By Karuna Jaggar, Executive Director                                          

For 42 years, breast cancer researchers and doctors have been gathering in San Antonio every year to review the latest research at the eponymous San Antonio Breast Cancer Symposium (SABCS). Thousands of people from countless subspecialties each bring their unique lens to a disease that affects increasing numbers of people around the world. It’s a big conference with a lot of information. And it’s full of dense insider speak – which reminds me that I once heard that obscure medical terminology was developed at a time when doctors routinely kept patients in the dark about their conditions.

Over the years more patient advocates have come to SABCS, but most of us don’t have backgrounds in medicine, biology, oncology, epidemiology, or other related fields. Sometimes people ask me to explain the alphabet soup of acronyms and medical terms that are commonly used by SABCS presenters and participants.

In order to fully understand the data presented at SABCS, it’s helpful to understand the different endpoints that get used in breast cancer trials—endpoints being what’s measured in a particular trial. Different endpoints tell us different things about the effectiveness of experimental breast cancer treatments.

The number one way most people judge a cancer treatment is if it helps them live longer, that is, if it improves survival. But that’s not always what researchers study and so it can be hard to know what different kinds of data really means for patients. I created a Twitter thread to help explain commonly used endpoints that are the primary outcomes measured by a clinical trial, and it got so much positive response, I thought I’d share it here, too.

Clinical endpoints are outcomes that demonstrate direct benefit to patients and include things like survival, the absence of disease, and decreased pain. Survival is a paramount clinical endpoint for most people with breast cancer and may be studied in different ways.

  • Overall survival (OS) is length of time someone is still alive from either the date of diagnosis or the start of treatment.
  • Disease-free survival (DFS) is the period after treatment during which no sign of cancer is found.
  • Progression-free survival (PFS) is the length of time during and after treatment that a patient lives with the disease but it does not get worse.

Because survival data can take a long time, making a study expensive, surrogate endpoints are often used as a substitute for clinical endpoints, providing an intermediate measure of the likely effects of a specific treatment. Surrogate endpoints are meaningful for researchers and may provide useful indication that the research hypothesis is on track, but they do not always correlate with real clinical endpoints that benefit patients.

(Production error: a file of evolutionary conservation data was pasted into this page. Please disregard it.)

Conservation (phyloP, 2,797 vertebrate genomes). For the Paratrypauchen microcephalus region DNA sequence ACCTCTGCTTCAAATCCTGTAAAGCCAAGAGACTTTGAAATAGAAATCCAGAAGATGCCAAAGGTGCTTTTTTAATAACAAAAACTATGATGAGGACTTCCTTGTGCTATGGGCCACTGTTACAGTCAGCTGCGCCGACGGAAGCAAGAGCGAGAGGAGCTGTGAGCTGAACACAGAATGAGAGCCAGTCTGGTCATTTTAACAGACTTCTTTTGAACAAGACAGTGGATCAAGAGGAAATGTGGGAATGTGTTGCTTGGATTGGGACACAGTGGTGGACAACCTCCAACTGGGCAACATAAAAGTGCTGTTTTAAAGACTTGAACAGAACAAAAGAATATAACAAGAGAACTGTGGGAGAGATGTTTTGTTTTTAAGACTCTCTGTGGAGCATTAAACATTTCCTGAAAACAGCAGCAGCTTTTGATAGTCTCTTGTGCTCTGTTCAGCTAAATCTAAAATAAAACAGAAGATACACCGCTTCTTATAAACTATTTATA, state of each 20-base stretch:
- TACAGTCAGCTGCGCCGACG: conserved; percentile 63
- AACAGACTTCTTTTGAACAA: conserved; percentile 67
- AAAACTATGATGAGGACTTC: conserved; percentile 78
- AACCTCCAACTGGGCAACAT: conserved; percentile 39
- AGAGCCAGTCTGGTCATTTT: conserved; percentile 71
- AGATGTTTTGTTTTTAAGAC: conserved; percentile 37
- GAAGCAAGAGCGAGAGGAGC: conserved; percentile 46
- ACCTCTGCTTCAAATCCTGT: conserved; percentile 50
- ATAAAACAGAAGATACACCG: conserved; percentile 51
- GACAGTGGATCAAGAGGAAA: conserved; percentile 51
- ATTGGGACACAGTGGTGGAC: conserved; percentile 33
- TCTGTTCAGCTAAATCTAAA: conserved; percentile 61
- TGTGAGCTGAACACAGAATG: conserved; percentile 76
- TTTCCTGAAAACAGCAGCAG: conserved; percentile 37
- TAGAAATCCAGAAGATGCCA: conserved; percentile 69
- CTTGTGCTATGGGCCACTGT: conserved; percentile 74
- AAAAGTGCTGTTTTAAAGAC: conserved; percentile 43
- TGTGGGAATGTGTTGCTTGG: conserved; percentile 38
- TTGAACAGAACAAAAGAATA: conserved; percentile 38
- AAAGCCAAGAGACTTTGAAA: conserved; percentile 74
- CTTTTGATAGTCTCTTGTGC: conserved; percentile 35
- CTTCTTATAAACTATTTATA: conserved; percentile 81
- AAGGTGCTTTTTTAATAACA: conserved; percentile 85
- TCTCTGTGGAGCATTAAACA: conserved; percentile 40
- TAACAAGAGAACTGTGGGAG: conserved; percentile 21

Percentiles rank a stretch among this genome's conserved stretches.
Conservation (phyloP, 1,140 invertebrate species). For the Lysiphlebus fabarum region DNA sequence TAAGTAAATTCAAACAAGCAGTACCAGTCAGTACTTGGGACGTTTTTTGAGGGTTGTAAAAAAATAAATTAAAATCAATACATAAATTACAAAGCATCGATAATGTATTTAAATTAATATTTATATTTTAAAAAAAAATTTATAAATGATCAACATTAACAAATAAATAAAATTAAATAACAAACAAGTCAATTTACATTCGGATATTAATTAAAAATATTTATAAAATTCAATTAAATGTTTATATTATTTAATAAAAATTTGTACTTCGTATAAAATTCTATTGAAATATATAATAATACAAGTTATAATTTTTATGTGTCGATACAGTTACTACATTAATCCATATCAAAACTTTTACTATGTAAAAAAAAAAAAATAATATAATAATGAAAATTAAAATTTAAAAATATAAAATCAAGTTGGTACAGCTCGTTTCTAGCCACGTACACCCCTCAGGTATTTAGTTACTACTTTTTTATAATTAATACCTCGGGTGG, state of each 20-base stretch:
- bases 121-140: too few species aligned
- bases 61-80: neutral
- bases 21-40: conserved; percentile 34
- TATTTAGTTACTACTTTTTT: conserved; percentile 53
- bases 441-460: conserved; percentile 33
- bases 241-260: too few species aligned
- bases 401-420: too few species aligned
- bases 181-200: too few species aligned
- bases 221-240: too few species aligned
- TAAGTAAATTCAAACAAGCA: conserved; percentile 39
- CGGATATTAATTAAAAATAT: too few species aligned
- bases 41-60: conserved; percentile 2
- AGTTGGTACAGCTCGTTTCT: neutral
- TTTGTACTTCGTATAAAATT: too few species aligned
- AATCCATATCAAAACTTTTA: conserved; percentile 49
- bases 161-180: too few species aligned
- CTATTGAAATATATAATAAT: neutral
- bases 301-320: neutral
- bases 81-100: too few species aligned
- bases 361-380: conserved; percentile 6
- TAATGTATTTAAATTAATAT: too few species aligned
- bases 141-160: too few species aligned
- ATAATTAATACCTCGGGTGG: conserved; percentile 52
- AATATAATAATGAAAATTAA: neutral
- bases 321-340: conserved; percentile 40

• Progression-free survival (PFS) is the length of time during and after treatment that the cancer doesn’t progress/get worse.
  • Objective response rate (ORR) is the percent of patients whose cancer shrinks or disappears after treatment.
  • Pathological complete response (pCR) is the complete disappearance of the cancer after treatment with systemic therapy before surgery.

From the patient side, most people want to know they don’t have cancer after treatment.

  • No evidence of disease (NED) means the cancer can’t be found on imaging tests after treatment (this is also called complete remission or complete response). Because the cancer may recur, NED doesn’t mean the cancer is cured.

Of course there are many other factors that matter to patients as they weigh their treatment options. That’s why, as SABCS got underway, I tweeted out a quick—and no doubt incomplete—list of some of the questions I’ll be asking during the conference, in no particular order:

  • Is this a real, meaningful benefit for people living with & at risk of breast cancer?
  • Are we just being offered another Sophie’s choice between marginal efficacy & horrible toxicity?
  • Do people taking the drug agree with a researcher who calls it “well-tolerated”?
  • What do we know about who can won’t benefit from and can skip a particular treatment?
  • Will a lot of people be helped, or just exceptional responders?
  • How many people need to be treated for every person who gets benefit?
  • How much does it cost?
  • Who is left out?

What matters to you? What do you want to know about new proposed treatments? How do you evaluate breast cancer research? What’s important to you?